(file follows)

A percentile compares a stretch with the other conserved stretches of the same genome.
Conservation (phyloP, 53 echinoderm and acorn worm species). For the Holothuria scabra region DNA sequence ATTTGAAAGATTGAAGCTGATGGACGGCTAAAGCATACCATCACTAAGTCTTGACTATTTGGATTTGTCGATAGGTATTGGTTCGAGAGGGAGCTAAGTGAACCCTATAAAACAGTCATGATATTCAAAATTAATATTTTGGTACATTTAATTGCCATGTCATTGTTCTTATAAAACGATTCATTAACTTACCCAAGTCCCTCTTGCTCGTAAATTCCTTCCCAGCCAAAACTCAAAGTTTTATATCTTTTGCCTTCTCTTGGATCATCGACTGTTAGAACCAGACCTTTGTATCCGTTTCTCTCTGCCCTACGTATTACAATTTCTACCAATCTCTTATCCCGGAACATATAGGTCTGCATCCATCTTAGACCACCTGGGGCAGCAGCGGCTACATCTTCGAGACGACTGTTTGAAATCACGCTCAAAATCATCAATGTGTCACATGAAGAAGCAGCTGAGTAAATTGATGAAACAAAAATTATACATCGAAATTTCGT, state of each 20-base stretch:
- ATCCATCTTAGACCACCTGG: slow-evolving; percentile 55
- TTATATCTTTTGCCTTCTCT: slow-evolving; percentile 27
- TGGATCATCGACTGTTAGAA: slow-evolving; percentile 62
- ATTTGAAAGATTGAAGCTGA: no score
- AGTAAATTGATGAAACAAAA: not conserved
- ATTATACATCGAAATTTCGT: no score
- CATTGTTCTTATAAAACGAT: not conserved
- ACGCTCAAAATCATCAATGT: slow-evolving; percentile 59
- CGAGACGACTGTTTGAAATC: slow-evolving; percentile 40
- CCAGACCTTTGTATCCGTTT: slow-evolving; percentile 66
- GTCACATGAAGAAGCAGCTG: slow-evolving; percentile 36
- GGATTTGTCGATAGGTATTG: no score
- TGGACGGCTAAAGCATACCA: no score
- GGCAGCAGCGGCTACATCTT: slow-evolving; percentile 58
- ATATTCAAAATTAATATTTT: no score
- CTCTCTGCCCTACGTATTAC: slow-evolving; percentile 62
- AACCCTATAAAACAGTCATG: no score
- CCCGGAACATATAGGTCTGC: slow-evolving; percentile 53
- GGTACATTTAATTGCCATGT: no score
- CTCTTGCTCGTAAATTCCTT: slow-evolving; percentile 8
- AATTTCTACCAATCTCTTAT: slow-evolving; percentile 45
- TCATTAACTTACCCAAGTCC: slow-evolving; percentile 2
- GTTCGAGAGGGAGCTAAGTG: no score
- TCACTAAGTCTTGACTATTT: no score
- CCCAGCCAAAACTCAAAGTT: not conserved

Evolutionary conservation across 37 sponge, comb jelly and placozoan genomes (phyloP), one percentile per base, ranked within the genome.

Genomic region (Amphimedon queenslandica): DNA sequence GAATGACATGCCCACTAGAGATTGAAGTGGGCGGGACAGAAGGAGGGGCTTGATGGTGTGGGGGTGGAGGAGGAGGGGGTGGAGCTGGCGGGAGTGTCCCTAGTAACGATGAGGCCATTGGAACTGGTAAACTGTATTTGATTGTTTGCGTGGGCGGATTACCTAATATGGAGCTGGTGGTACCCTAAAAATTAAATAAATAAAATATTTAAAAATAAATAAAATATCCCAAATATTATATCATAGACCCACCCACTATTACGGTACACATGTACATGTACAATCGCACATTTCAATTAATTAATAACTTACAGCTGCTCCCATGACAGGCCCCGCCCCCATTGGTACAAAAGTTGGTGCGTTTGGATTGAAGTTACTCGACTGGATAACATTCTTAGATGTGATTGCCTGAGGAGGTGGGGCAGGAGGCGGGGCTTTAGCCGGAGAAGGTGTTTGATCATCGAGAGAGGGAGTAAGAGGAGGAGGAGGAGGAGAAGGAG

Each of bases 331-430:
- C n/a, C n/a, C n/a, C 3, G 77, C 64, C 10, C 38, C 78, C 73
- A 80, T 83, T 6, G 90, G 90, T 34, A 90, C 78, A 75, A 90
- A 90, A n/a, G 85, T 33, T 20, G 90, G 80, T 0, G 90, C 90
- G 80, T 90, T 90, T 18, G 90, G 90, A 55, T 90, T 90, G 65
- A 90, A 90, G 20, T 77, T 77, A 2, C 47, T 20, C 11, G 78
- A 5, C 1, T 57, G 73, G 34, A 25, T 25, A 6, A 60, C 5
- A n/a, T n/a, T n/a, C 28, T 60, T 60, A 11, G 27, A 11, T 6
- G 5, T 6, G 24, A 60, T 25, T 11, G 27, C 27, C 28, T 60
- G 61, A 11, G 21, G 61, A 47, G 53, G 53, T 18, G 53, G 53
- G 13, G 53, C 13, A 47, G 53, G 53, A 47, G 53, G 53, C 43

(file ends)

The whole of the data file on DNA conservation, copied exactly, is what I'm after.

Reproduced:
A percentile compares a stretch with the other conserved stretches of the same genome.
Conservation (phyloP, 53 echinoderm and acorn worm species). For the Holothuria scabra region DNA sequence ATTTGAAAGATTGAAGCTGATGGACGGCTAAAGCATACCATCACTAAGTCTTGACTATTTGGATTTGTCGATAGGTATTGGTTCGAGAGGGAGCTAAGTGAACCCTATAAAACAGTCATGATATTCAAAATTAATATTTTGGTACATTTAATTGCCATGTCATTGTTCTTATAAAACGATTCATTAACTTACCCAAGTCCCTCTTGCTCGTAAATTCCTTCCCAGCCAAAACTCAAAGTTTTATATCTTTTGCCTTCTCTTGGATCATCGACTGTTAGAACCAGACCTTTGTATCCGTTTCTCTCTGCCCTACGTATTACAATTTCTACCAATCTCTTATCCCGGAACATATAGGTCTGCATCCATCTTAGACCACCTGGGGCAGCAGCGGCTACATCTTCGAGACGACTGTTTGAAATCACGCTCAAAATCATCAATGTGTCACATGAAGAAGCAGCTGAGTAAATTGATGAAACAAAAATTATACATCGAAATTTCGT, state of each 20-base stretch:
- ATCCATCTTAGACCACCTGG: slow-evolving; percentile 55
- TTATATCTTTTGCCTTCTCT: slow-evolving; percentile 27
- TGGATCATCGACTGTTAGAA: slow-evolving; percentile 62
- ATTTGAAAGATTGAAGCTGA: no score
- AGTAAATTGATGAAACAAAA: not conserved
- ATTATACATCGAAATTTCGT: no score
- CATTGTTCTTATAAAACGAT: not conserved
- ACGCTCAAAATCATCAATGT: slow-evolving; percentile 59
- CGAGACGACTGTTTGAAATC: slow-evolving; percentile 40
- CCAGACCTTTGTATCCGTTT: slow-evolving; percentile 66
- GTCACATGAAGAAGCAGCTG: slow-evolving; percentile 36
- GGATTTGTCGATAGGTATTG: no score
- TGGACGGCTAAAGCATACCA: no score
- GGCAGCAGCGGCTACATCTT: slow-evolving; percentile 58
- ATATTCAAAATTAATATTTT: no score
- CTCTCTGCCCTACGTATTAC: slow-evolving; percentile 62
- AACCCTATAAAACAGTCATG: no score
- CCCGGAACATATAGGTCTGC: slow-evolving; percentile 53
- GGTACATTTAATTGCCATGT: no score
- CTCTTGCTCGTAAATTCCTT: slow-evolving; percentile 8
- AATTTCTACCAATCTCTTAT: slow-evolving; percentile 45
- TCATTAACTTACCCAAGTCC: slow-evolving; percentile 2
- GTTCGAGAGGGAGCTAAGTG: no score
- TCACTAAGTCTTGACTATTT: no score
- CCCAGCCAAAACTCAAAGTT: not conserved

Evolutionary conservation across 37 sponge, comb jelly and placozoan genomes (phyloP), one percentile per base, ranked within the genome.

Genomic region (Amphimedon queenslandica): DNA sequence GAATGACATGCCCACTAGAGATTGAAGTGGGCGGGACAGAAGGAGGGGCTTGATGGTGTGGGGGTGGAGGAGGAGGGGGTGGAGCTGGCGGGAGTGTCCCTAGTAACGATGAGGCCATTGGAACTGGTAAACTGTATTTGATTGTTTGCGTGGGCGGATTACCTAATATGGAGCTGGTGGTACCCTAAAAATTAAATAAATAAAATATTTAAAAATAAATAAAATATCCCAAATATTATATCATAGACCCACCCACTATTACGGTACACATGTACATGTACAATCGCACATTTCAATTAATTAATAACTTACAGCTGCTCCCATGACAGGCCCCGCCCCCATTGGTACAAAAGTTGGTGCGTTTGGATTGAAGTTACTCGACTGGATAACATTCTTAGATGTGATTGCCTGAGGAGGTGGGGCAGGAGGCGGGGCTTTAGCCGGAGAAGGTGTTTGATCATCGAGAGAGGGAGTAAGAGGAGGAGGAGGAGGAGAAGGAG

Each of bases 331-430:
- C n/a, C n/a, C n/a, C 3, G 77, C 64, C 10, C 38, C 78, C 73
- A 80, T 83, T 6, G 90, G 90, T 34, A 90, C 78, A 75, A 90
- A 90, A n/a, G 85, T 33, T 20, G 90, G 80, T 0, G 90, C 90
- G 80, T 90, T 90, T 18, G 90, G 90, A 55, T 90, T 90, G 65
- A 90, A 90, G 20, T 77, T 77, A 2, C 47, T 20, C 11, G 78
- A 5, C 1, T 57, G 73, G 34, A 25, T 25, A 6, A 60, C 5
- A n/a, T n/a, T n/a, C 28, T 60, T 60, A 11, G 27, A 11, T 6
- G 5, T 6, G 24, A 60, T 25, T 11, G 27, C 27, C 28, T 60
- G 61, A 11, G 21, G 61, A 47, G 53, G 53, T 18, G 53, G 53
- G 13, G 53, C 13, A 47, G 53, G 53, A 47, G 53, G 53, C 43